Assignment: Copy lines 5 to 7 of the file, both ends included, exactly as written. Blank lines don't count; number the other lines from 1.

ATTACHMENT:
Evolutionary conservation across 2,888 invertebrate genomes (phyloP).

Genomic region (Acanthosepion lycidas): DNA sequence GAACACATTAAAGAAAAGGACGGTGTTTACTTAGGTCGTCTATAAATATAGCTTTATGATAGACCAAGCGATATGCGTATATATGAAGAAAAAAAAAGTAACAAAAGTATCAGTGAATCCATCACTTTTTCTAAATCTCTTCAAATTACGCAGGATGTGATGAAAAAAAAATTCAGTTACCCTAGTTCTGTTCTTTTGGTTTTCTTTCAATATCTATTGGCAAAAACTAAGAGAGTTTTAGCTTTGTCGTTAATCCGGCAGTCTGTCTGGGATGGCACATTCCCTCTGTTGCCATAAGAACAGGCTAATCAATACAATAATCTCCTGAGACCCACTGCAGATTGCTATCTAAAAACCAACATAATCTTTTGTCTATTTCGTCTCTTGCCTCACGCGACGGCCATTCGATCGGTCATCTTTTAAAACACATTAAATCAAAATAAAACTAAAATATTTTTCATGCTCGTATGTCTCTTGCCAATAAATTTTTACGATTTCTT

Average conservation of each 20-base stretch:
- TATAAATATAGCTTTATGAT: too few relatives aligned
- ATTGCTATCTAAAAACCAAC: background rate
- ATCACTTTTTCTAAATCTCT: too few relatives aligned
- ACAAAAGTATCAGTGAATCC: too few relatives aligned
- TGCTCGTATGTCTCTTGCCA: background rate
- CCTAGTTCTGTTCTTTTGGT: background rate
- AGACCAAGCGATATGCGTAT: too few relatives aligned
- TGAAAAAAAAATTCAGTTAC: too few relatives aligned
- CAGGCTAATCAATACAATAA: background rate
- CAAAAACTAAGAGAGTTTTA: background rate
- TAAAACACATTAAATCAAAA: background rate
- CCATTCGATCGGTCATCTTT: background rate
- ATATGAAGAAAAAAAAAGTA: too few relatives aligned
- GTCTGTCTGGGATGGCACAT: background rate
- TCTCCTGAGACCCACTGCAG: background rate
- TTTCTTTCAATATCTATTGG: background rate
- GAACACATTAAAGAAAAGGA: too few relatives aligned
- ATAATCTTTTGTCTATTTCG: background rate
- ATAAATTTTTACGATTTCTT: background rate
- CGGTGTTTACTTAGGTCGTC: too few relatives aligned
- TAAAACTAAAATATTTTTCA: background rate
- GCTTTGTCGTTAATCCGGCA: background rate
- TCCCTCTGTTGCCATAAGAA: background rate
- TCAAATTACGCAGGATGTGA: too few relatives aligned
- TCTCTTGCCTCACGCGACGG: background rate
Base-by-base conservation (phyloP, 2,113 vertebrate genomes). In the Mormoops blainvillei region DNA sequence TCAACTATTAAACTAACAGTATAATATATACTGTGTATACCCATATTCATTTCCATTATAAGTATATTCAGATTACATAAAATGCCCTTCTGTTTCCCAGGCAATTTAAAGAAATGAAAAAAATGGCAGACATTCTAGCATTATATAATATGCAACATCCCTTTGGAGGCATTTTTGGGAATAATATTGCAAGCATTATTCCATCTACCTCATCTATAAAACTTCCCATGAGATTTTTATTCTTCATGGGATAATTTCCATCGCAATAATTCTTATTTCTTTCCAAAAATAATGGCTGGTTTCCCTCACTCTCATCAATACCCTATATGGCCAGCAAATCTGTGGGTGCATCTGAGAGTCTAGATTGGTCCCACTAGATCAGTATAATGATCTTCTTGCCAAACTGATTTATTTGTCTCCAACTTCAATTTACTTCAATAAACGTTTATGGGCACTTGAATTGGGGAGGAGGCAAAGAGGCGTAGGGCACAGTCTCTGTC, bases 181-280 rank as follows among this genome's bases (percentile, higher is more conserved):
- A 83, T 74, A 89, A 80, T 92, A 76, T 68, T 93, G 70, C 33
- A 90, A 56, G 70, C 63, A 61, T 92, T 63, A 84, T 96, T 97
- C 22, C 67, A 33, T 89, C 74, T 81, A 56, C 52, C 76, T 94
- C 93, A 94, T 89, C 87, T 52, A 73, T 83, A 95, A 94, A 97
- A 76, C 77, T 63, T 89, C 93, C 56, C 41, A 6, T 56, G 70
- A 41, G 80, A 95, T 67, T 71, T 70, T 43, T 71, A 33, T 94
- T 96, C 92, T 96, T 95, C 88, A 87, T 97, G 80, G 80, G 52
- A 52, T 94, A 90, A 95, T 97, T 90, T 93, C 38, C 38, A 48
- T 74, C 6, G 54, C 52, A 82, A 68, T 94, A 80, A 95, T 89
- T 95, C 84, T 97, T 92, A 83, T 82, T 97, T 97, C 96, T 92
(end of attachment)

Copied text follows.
- ATTGCTATCTAAAAACCAAC: background rate
- ATCACTTTTTCTAAATCTCT: too few relatives aligned
- ACAAAAGTATCAGTGAATCC: too few relatives aligned